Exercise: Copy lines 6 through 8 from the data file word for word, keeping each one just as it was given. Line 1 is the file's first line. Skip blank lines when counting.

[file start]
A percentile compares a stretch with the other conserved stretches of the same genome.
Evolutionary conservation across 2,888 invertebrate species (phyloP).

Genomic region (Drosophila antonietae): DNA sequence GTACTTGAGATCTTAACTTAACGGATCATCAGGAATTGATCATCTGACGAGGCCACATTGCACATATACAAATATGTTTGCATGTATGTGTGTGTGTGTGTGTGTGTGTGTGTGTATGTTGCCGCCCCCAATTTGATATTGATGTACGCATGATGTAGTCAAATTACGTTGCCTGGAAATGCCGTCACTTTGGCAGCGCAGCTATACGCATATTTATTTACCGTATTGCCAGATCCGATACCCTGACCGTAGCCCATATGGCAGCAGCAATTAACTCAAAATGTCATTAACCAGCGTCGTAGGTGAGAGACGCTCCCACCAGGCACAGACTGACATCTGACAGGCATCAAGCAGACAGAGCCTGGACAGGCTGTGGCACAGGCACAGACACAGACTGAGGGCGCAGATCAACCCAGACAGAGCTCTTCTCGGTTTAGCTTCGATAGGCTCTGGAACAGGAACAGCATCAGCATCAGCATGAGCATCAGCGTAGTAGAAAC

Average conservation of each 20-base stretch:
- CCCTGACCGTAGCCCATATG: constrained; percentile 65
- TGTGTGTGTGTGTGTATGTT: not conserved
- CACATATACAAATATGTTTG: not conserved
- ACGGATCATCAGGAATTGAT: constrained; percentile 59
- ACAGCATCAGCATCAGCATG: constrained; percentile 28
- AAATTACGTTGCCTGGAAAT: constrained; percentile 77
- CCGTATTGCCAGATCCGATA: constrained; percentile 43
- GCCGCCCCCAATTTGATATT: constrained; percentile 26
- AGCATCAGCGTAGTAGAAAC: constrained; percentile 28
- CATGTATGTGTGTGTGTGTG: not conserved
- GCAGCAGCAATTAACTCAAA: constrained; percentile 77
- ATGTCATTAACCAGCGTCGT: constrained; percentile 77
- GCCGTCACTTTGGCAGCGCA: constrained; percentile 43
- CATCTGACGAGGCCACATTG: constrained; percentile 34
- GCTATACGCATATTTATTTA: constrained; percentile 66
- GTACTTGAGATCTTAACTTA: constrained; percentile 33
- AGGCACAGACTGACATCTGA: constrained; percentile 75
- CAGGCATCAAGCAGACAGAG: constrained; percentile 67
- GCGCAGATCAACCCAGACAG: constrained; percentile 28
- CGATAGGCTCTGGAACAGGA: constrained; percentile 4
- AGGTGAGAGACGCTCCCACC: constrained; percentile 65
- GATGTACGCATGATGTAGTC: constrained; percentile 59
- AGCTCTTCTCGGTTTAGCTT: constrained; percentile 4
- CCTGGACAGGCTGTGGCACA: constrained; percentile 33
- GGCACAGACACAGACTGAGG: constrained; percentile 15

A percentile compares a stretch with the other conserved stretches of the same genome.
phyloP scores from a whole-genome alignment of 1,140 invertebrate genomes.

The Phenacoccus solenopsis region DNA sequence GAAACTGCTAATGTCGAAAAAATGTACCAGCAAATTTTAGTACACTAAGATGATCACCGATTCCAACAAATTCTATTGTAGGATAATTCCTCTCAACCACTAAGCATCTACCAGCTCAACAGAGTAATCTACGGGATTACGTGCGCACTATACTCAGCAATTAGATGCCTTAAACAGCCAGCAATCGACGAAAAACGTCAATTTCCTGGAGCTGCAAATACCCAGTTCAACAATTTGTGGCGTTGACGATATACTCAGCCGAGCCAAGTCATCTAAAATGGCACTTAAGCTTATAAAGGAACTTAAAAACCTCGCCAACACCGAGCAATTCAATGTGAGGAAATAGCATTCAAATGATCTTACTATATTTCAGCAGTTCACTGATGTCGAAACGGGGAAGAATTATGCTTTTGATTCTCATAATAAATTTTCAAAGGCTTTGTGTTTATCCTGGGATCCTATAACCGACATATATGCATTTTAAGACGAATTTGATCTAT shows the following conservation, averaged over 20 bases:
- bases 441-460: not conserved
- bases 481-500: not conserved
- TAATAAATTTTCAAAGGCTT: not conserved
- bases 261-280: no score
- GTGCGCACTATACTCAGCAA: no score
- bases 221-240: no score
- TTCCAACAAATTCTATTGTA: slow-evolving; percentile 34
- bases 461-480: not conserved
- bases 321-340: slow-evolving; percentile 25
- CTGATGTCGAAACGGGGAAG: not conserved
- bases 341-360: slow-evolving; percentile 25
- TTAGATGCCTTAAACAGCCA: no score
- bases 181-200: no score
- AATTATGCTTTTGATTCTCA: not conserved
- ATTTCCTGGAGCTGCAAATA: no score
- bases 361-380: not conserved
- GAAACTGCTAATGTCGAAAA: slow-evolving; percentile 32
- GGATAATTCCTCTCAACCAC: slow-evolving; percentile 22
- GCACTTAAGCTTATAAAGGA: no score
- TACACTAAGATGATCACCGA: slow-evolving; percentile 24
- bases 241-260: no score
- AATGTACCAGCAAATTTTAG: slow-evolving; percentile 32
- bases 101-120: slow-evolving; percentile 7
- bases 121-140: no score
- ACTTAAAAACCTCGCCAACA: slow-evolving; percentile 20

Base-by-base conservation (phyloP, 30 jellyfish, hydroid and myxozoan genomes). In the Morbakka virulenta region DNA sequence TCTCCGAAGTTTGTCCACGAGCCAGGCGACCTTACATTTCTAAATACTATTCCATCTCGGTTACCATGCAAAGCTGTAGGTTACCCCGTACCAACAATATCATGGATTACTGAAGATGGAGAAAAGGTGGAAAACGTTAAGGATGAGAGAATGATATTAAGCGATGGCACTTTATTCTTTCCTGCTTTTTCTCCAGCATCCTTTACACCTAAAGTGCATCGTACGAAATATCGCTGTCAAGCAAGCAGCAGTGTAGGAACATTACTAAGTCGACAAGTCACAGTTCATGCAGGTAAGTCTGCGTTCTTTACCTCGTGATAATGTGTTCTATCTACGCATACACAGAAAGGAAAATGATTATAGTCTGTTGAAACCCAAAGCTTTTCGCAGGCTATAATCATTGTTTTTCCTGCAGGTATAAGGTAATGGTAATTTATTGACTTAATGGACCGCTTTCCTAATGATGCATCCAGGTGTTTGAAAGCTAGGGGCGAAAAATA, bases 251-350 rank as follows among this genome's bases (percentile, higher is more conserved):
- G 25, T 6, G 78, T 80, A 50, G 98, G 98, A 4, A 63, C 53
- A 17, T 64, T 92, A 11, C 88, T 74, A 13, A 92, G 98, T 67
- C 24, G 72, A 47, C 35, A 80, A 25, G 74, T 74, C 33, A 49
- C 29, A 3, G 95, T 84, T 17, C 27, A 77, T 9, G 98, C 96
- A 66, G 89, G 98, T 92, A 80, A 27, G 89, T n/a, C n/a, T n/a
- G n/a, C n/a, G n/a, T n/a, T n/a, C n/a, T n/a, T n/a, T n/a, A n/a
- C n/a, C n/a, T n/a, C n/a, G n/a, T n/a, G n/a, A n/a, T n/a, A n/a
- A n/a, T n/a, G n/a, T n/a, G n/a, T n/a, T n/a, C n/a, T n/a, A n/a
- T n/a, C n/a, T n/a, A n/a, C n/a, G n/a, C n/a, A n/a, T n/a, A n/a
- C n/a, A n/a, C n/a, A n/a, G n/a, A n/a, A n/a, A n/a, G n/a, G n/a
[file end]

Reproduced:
- TGTGTGTGTGTGTGTATGTT: not conserved
- CACATATACAAATATGTTTG: not conserved
- ACGGATCATCAGGAATTGAT: constrained; percentile 59